The Phius Difference: Custom Energy Design Targets for Heating and Cooling — The Key to Zero

Katrin Klingenberg -- Co-Founder & Executive Director, Phius (Passive House Institute US)

Katrin Klingenberg — Co-Founder & Executive Director, Phius (Passive House Institute US)

The Klingenblog’s namesake, Katrin Klingenberg, wrote this week’s blog, examining custom energy design targets and how Phius’ approach to them sets the organization apart in the quest for Zero.

Designing zero energy and zero carbon buildings today can be cost effective if guided by the appropriate targets for investment in efficiency first. These targets are cost-optimized limits on heating and cooling loads.

The limits on heating and cooling loads are set to guide the design to a cost-optimal investment in passive conservation strategies: insulation (the appropriate amount, properly installed), dedicated continuous air, water, and vapor control layers, mitigation and avoidance of thermal bridging, high-performance windows (with appropriately tuned solar gain) and dedicated balanced ventilation with filtration and energy recovery. These principles ensure building resilience, health, comfort, safety and durability.

The cost optimization to set the targets focused on achieving the highest source energy savings (relative to a code baseline) for the least total cost (including the up-front cost of energy-saving measures, and ongoing operational costs). It factors in the cost of materials and the cost of energy supply in each particular region to calculate the sweet-spot. At some point, up-front conservation measures don’t pencil, and that’s when any additional investment should shift to active conservation strategies or active renewable energy generation systems.  These climate-optimized, project-specific targets for thermal performance define the cost-effective sweet spot on the path to zero.

The thermal performance targets are known in the industry as “Annual Heating Demand” and “Annual Cooling Demand.” They are expressed in kBTU per square foot per year or — in the metric world — in kWh per square meter per year. They are, in concept, similar to the Energy Use Intensity (EUI), but refer to the delivered heating and cooling energy required by the building. These annual space conditioning demands can only be met with passive measures and dial in the thermal performance of the building. Once those are met, a conservation-first focused total energy budget is set to guide investment in active measures. This limit is also project-specific, and can be expressed in the EUI we are all familiar with — the amount of energy used by a building per unit of floor area per year, including space conditioning and all other energy uses. That EUI can be converted into an emissions equivalent as needed to determine offsets needed to achieve zero carbon. Voila! It’s that easy!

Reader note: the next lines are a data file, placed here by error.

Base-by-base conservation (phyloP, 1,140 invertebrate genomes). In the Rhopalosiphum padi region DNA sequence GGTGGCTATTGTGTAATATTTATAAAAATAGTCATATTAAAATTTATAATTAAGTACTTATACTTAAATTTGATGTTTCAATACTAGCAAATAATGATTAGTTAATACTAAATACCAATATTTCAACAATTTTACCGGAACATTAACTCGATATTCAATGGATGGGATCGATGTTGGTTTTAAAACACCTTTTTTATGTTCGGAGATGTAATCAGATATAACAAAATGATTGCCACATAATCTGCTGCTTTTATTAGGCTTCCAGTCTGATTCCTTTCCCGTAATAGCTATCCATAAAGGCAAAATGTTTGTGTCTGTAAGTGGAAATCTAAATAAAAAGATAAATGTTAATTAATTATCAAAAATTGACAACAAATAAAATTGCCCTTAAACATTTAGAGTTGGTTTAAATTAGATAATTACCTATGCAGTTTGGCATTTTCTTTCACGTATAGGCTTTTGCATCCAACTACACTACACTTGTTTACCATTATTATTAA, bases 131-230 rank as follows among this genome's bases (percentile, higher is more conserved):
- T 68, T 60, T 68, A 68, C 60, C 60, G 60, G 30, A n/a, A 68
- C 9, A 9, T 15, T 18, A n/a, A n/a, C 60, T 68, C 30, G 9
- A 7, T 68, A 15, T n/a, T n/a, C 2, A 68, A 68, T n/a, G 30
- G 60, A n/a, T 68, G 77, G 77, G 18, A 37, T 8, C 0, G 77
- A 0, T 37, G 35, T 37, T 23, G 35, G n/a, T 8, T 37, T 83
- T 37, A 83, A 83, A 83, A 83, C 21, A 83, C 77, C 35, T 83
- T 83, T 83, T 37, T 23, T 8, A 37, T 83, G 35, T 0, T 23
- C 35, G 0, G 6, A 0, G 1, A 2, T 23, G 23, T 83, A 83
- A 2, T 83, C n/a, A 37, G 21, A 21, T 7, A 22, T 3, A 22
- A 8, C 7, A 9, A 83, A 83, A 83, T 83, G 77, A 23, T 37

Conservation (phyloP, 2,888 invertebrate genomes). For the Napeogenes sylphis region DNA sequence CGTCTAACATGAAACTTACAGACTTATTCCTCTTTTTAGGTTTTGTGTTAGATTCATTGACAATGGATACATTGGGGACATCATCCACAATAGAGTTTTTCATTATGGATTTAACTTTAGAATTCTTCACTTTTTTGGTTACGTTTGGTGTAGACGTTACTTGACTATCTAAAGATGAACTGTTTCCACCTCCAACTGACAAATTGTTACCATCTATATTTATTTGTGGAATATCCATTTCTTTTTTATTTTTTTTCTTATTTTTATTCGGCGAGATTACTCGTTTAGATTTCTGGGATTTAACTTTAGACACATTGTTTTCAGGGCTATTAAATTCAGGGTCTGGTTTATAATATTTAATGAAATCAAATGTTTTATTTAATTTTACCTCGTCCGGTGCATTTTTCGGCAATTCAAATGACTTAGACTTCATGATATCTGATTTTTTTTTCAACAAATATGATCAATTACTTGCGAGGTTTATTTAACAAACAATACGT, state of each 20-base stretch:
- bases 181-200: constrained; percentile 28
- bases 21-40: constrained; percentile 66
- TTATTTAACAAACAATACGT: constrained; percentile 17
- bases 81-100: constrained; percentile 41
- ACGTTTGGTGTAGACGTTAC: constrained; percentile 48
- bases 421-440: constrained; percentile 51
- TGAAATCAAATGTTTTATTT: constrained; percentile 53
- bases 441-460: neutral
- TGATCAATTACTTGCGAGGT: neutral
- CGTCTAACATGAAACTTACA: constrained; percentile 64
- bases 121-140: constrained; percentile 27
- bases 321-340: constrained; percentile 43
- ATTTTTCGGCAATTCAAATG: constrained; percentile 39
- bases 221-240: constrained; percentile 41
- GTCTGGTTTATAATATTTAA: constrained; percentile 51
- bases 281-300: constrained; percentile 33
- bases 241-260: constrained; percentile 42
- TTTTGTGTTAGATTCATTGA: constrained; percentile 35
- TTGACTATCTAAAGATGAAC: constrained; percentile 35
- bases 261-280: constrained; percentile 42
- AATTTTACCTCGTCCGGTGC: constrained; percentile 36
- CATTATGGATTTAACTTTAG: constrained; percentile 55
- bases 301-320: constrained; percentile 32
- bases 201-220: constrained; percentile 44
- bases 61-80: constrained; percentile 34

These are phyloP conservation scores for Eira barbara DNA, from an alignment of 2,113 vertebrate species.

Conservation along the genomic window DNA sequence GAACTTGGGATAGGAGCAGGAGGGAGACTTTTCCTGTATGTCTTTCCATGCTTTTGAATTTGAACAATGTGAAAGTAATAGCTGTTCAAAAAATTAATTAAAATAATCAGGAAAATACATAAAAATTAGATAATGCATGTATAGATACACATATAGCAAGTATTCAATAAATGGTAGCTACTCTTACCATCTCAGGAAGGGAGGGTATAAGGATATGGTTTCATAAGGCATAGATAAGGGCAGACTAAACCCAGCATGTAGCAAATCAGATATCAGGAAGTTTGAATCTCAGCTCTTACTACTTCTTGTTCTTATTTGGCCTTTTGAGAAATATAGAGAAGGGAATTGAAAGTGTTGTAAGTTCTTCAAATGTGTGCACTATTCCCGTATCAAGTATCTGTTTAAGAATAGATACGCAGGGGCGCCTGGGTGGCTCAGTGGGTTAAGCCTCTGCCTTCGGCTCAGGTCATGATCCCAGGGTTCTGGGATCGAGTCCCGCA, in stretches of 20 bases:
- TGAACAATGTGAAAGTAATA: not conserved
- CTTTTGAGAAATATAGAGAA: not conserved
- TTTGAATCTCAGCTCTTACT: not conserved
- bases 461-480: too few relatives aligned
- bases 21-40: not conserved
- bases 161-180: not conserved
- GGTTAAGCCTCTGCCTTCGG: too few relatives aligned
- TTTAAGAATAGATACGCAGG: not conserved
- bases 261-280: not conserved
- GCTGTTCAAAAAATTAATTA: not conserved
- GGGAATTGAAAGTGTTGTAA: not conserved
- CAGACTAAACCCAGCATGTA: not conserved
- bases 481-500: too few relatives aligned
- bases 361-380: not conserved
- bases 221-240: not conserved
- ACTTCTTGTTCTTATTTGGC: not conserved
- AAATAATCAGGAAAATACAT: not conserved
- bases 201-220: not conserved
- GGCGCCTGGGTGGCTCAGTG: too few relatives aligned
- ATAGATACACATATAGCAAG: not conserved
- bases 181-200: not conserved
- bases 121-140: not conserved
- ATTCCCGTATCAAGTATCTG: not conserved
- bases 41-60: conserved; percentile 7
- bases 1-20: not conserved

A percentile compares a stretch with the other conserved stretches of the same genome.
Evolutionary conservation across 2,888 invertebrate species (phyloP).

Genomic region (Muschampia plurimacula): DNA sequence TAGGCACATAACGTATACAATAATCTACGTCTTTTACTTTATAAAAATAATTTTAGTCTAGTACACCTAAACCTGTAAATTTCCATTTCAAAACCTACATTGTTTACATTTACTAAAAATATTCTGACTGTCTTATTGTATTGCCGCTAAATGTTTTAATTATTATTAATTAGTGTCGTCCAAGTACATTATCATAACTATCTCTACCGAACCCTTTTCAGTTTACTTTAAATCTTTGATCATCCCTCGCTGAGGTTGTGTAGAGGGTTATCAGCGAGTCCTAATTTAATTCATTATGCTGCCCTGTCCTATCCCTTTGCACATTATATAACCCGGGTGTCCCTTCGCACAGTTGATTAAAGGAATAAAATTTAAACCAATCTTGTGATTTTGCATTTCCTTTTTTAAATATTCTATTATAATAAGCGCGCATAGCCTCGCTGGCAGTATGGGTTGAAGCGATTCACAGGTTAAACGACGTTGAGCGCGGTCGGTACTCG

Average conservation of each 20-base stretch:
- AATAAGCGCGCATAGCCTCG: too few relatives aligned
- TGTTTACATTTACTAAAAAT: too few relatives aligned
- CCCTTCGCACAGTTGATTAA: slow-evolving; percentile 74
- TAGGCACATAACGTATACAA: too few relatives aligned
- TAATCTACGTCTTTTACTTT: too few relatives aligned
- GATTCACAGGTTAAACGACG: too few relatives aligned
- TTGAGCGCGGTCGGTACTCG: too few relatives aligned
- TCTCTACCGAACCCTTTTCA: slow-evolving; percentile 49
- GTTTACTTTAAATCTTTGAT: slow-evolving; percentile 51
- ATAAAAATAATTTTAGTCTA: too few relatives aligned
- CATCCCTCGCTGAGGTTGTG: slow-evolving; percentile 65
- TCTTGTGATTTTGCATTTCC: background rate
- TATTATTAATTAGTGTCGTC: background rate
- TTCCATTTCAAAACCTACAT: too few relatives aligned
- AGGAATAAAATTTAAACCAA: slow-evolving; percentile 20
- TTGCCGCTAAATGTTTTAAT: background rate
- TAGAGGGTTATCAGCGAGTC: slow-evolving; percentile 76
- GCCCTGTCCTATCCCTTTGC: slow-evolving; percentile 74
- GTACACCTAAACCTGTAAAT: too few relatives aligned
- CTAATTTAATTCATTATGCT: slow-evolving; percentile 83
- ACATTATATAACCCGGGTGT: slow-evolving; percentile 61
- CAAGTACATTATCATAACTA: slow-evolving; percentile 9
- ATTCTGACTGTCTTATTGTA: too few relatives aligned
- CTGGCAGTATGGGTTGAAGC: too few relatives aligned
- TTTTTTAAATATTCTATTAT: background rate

Phius is the only building certification program that has developed such design and certification targets. They are available on the Phius website in an easy-to-use calculator. Choose climate, enter building square footage and occupancy, and you get your optimized design parameters! They are also built into the easy-to-use design and certification tool, WUFI(R)  Passive.

Before supercomputing, managing such a complex, dynamic system of variables to generate custom targets as a designer was impossible. The task of energy optimization was handled by specialized engineering firms doing the modeling — a costly and external process. Small budget projects such as single-family and small multifamily projects could not take advantage of it. Even larger projects often took the prescriptive path to eliminate the cost of custom optimization. 

Today, the reliable and detailed accounting of emissions in the building sector is necessary on a per-building basis. Many cities have passed climate action plans with extremely specific emissions reduction targets to meet over the next few decades. The Phius standard now provides an easy-to-apply, cost-effective design, and certification methodology alongside accurate accounting of carbon emissions for any building in the building sector.